Women have swept the board at the country’s most prestigious software engineering awards, which recognise outstanding technical talent among undergraduates studying in Scotland.
Gala Malbasic, of the University of St Andrews, claimed first prize at the Young Software Engineer of the Year awards, for an innovative project using sensors to replace complex keyboard sequences with gestures, using the whole surface of a laptop or tablet.
Second place was won by Orisa Ngampakdeepanich from the University of Edinburgh for her project developing an app to stimulate play-based learning for children with autism spectrum condition. Irina Camilleri from the University of Strathclyde won third place with an innovative mapping technique for cyclists using sensor based crowd sourced data.
The Leidos Software Engineering Project Award went to Amy Parent from the University of Abertay for developing a reusable technology system for high-altitude balloon missions used by meteorologists and researchers.
The Young Software Engineer of the Year Awards, now in their 28th year, are given to the best undergraduate software projects, drawn from across all students studying computing science and software engineering in Scotland. Each university submits the best final year undergraduate software engineering project from amongst their students.
The event is organised by ScotlandIS, the trade body for the digital technologies industry, and the winners were revealed at a reception in Edinburgh on Thursday evening.
Hailing from Serbia but born in Canada, Gala spent her formative years in Russia and Cyprus, before coming to Scotland to complete her undergraduate studies in computer science at the University of St Andrews.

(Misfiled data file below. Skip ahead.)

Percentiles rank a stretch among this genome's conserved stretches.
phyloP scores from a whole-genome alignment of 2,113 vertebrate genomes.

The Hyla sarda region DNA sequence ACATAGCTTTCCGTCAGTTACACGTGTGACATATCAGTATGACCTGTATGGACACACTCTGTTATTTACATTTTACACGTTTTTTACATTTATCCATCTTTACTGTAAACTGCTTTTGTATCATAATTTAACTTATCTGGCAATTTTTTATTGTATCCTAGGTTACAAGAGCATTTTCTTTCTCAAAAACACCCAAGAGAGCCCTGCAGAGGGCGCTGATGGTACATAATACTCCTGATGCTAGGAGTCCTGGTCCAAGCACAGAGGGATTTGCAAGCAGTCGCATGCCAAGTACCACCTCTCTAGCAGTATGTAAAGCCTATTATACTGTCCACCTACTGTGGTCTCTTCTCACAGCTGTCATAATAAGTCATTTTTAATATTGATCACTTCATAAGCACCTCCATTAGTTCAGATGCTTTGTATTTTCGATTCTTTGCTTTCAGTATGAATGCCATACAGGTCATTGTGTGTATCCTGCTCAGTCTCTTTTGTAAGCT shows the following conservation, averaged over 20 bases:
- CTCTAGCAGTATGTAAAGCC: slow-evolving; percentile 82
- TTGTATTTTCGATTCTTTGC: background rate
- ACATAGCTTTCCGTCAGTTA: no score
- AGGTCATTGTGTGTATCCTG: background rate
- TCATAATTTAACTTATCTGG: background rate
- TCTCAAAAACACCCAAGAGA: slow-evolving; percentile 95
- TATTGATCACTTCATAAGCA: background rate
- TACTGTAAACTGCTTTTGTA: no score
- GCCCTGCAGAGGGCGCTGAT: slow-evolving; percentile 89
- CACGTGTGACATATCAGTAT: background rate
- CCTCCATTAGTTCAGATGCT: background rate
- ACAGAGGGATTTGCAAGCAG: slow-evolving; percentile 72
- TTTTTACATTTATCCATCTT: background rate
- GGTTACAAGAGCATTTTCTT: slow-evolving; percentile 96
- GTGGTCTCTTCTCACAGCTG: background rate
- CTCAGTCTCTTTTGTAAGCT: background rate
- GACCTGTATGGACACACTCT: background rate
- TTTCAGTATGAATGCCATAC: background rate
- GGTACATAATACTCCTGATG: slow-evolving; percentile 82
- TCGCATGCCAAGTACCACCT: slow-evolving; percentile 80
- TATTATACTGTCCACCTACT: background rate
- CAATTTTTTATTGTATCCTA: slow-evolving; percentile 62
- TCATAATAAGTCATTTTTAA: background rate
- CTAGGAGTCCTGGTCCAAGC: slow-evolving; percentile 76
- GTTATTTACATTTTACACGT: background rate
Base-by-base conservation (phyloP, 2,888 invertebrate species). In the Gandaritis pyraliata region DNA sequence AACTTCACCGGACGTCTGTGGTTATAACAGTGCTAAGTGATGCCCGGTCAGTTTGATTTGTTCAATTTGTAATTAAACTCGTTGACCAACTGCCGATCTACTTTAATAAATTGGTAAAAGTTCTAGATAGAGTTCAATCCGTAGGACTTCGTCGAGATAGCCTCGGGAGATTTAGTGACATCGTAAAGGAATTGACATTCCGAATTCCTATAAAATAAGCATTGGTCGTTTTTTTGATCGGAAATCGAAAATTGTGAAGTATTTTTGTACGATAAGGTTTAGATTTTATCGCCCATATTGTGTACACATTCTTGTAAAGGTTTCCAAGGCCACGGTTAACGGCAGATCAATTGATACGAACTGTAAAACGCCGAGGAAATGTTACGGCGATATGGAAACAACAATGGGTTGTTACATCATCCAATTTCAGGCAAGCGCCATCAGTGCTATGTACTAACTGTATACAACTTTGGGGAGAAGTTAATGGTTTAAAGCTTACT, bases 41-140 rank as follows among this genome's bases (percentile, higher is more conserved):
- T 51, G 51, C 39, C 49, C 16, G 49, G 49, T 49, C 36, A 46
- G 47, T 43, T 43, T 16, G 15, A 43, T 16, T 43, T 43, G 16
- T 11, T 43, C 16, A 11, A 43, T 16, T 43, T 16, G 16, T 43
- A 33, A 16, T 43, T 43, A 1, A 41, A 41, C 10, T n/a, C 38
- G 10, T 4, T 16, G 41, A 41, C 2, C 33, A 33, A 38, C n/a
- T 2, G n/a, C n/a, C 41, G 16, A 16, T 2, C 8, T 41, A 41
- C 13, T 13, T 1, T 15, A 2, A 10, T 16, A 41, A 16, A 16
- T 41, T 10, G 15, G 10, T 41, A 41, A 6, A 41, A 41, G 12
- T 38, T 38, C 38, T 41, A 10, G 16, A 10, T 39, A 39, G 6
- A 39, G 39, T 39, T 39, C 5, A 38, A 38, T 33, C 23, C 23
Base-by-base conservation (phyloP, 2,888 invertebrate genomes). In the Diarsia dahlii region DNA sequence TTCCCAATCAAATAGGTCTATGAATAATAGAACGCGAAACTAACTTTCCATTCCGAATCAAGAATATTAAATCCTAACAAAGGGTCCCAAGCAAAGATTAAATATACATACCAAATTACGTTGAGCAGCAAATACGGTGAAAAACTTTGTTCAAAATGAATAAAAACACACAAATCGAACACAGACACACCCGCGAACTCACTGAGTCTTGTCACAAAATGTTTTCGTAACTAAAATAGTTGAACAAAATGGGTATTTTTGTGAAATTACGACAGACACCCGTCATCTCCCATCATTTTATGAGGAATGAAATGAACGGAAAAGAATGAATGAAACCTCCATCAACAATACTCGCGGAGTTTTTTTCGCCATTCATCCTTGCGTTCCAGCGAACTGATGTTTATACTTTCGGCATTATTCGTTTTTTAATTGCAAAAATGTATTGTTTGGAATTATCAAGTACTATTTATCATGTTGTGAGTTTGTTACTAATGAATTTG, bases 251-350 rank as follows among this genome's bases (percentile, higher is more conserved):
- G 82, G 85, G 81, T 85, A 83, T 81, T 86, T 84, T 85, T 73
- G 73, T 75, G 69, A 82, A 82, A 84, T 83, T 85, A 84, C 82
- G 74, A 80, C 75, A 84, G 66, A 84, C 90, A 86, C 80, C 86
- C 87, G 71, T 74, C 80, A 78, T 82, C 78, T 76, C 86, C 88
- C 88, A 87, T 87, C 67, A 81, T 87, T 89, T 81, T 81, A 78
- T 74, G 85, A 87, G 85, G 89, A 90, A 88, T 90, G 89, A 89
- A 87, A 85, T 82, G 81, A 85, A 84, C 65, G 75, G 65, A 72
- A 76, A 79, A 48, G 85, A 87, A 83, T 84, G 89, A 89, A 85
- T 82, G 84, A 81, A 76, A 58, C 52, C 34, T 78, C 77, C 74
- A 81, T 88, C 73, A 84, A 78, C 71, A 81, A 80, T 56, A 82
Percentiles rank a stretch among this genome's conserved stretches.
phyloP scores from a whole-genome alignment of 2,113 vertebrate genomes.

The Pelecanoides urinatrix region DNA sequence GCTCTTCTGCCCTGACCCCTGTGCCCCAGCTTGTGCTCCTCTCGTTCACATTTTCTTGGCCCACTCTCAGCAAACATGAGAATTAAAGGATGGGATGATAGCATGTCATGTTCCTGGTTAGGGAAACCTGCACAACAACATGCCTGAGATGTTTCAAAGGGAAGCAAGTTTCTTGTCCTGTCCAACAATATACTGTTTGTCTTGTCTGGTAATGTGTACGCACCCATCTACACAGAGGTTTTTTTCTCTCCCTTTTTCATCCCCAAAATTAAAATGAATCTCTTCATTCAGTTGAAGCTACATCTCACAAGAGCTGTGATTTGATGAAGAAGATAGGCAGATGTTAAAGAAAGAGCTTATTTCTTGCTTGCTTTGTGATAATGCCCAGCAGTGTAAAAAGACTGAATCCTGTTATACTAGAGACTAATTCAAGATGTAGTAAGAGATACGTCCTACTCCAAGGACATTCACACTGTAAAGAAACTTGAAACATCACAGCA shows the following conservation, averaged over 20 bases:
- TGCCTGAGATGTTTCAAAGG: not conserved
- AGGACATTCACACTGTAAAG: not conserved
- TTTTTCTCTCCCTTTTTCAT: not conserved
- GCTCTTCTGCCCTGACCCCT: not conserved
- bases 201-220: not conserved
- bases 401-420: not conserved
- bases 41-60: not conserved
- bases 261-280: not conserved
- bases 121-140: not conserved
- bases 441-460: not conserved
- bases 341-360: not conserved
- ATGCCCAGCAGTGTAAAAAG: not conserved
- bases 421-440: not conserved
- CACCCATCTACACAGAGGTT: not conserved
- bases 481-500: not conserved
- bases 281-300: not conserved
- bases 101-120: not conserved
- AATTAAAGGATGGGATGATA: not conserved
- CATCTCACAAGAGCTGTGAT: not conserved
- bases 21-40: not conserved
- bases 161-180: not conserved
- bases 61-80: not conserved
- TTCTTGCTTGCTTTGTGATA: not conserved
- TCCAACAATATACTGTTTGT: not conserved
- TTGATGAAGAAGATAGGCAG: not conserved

She was president of the St Andrews Computing Society and helped set up ‘StacsHack’ - a student-organised tech event and hackathon in the Fife town.
Gala was also a founding member of ‘Startup St Andrews’ - a 52 hour entrepreneurial challenge conducted in collaboration with Bloomberg LP, the Saltire Foundation and the Entrepreneurship Society.
In between her studies, Gala undertook internships with Candy Crush developers, King, with travel startup Secret Escapes, and Makers Academy in London.
She has now taken up a full-time role as a software engineer at Bloomberg LP, the international specialists in news and information for the financial services industry.
Gala’s project called ‘Leap Up: The Keyboard Renaissance’ set out to simplify some of the complex keyboard short cut sequences that people use when working with laptops and tablets, and reduce the need to use both mouse and keyboard. By utilising the ‘dead space’ on and around the keyboard to enable gestures to be recognised using sensors placed strategically around and above computer keyboards, Gala aims to make keyboard interaction much quicker and simpler.
The project involved creating a hardware prototype, using software techniques to ensure optimal sensor performance, developing a library of ‘core’ functions and implementing a large gesture set to use with the system.
The judges considered this project to be exceptional. As overall winner of the Young Software Engineer of the Year Award Gala received a cheque for £2500 from Sopra Steria, and a trophy from ScotlandIS.